Old-rice sale critics warned of legal action
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Old-rice sale critics warned of legal action

Commerce minister continues to defend plan to auction off grain pledged a decade ago

(Photo: Ministry of Commerce)
(Photo: Ministry of Commerce)

Commerce Minister Phumtham Wechayachai is threatening legal action against people he says are spreading “false information” about the decade-old rice stocks the government is planning to auction off.

“Critics who have no knowledge about this and who upload false information onto a computer system are in violation of the law [the Computer Crime Act]. If they don’t stop, I will assign agencies to take action,” said Mr Phumtham, who is also a deputy prime minister.

“Don’t devalue Thai rice as this will ruin the country’s reputation in the long term.”

Responding to criticism of the government’s handling of the rice issue by Warong Dechgitvigrom, chief adviser of the Thai Pakdee Party, Mr Phumtham said it should be based on facts and information.

Dr Warong — the whistle-blower who exposed the rice-pledging scandal under the former Yingluck Shinawatra government — earlier claimed the old rice stocks had no seal of approval.

“Checks were conducted on the rice in a transparent manner. The rice is fit for auction. The old rice does not necessarily have the same pleasant smell as new crops. The rice will be exported to Africa,” Mr Phumtham said.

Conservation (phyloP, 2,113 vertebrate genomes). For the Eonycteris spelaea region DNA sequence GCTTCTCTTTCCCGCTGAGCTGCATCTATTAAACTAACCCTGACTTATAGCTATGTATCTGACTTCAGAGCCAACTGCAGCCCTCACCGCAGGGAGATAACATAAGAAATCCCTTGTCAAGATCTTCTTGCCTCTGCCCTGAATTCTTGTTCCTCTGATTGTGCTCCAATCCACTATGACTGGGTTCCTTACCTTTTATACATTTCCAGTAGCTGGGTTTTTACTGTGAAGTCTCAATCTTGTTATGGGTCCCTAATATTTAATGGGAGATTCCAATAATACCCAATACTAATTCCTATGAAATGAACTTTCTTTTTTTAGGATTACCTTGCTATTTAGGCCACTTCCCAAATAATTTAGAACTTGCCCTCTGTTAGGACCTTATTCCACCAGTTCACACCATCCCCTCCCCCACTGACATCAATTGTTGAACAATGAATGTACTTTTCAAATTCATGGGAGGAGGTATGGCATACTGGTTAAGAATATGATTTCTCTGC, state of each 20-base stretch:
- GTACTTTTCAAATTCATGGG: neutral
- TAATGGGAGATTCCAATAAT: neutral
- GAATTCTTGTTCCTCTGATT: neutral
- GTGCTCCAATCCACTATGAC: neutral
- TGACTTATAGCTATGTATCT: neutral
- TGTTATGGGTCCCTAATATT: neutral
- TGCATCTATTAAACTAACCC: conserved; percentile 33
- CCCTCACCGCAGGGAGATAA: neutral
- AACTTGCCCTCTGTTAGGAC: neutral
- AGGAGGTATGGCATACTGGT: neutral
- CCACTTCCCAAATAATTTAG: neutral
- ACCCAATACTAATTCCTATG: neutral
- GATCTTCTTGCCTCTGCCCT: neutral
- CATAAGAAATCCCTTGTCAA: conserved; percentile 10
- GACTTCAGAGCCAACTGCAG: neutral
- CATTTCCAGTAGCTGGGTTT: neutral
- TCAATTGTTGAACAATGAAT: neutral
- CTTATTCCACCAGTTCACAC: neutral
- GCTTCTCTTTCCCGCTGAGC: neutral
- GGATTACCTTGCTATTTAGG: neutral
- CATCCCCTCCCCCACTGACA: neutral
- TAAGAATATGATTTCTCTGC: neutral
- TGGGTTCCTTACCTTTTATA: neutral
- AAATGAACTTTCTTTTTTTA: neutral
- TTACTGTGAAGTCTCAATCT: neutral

“I want to challenge Dr Warong to prove [the quality of the rice is substandard]. If it turns out to be fine, however, Dr Warong must take responsibility,” he added.

Mr Phumtham earlier posted on Facebook that the government wants to auction off the rice left over from the controversial rice-pledging scheme so that it can earn some revenue.

Prime Minister Srettha Thavisin said the government would send samples for lab tests to ensure its safety.

Weerachai Phutdhawong, an organic chemistry expert who was asked by a media outlet to test samples taken from warehouses in Surin, claims to have found aflatoxins on the rice. Aflatoxins have been associated with an increased risk of liver cancer.

The Thailand Consumers Council (TCC) said on Tuesday that it wants to get more samples of the 10-year-old rice for a quality check to see if it is free from harmful residue.

Council secretary-general Saree Aungsomwang said initial tests carried out at Kasetsart University on samples from Surin province showed aflatoxin contamination.

She said consumers wanted to know if stored rice that has been fumigated frequently to kill insects and fungi — especially over a period as long as 10 years — is truly edible under food safety practices.

“We have already submitted a letter to the Ministry of Commerce asking it to let our team collect the rice samples for checks,” she said. “Unfortunately, there has been no response so far,”

If the product is safe, she added, the ministry should let the public known where it is being distributed and sold. As well, she said, all such rice should carry a label saying it originated from the pledging scheme.

Ms Saree also said the ministry should suspend holding auctions for prospective purchasers until it can prove prove that the rice is safe, because people everywhere in the world have a right to safe food.

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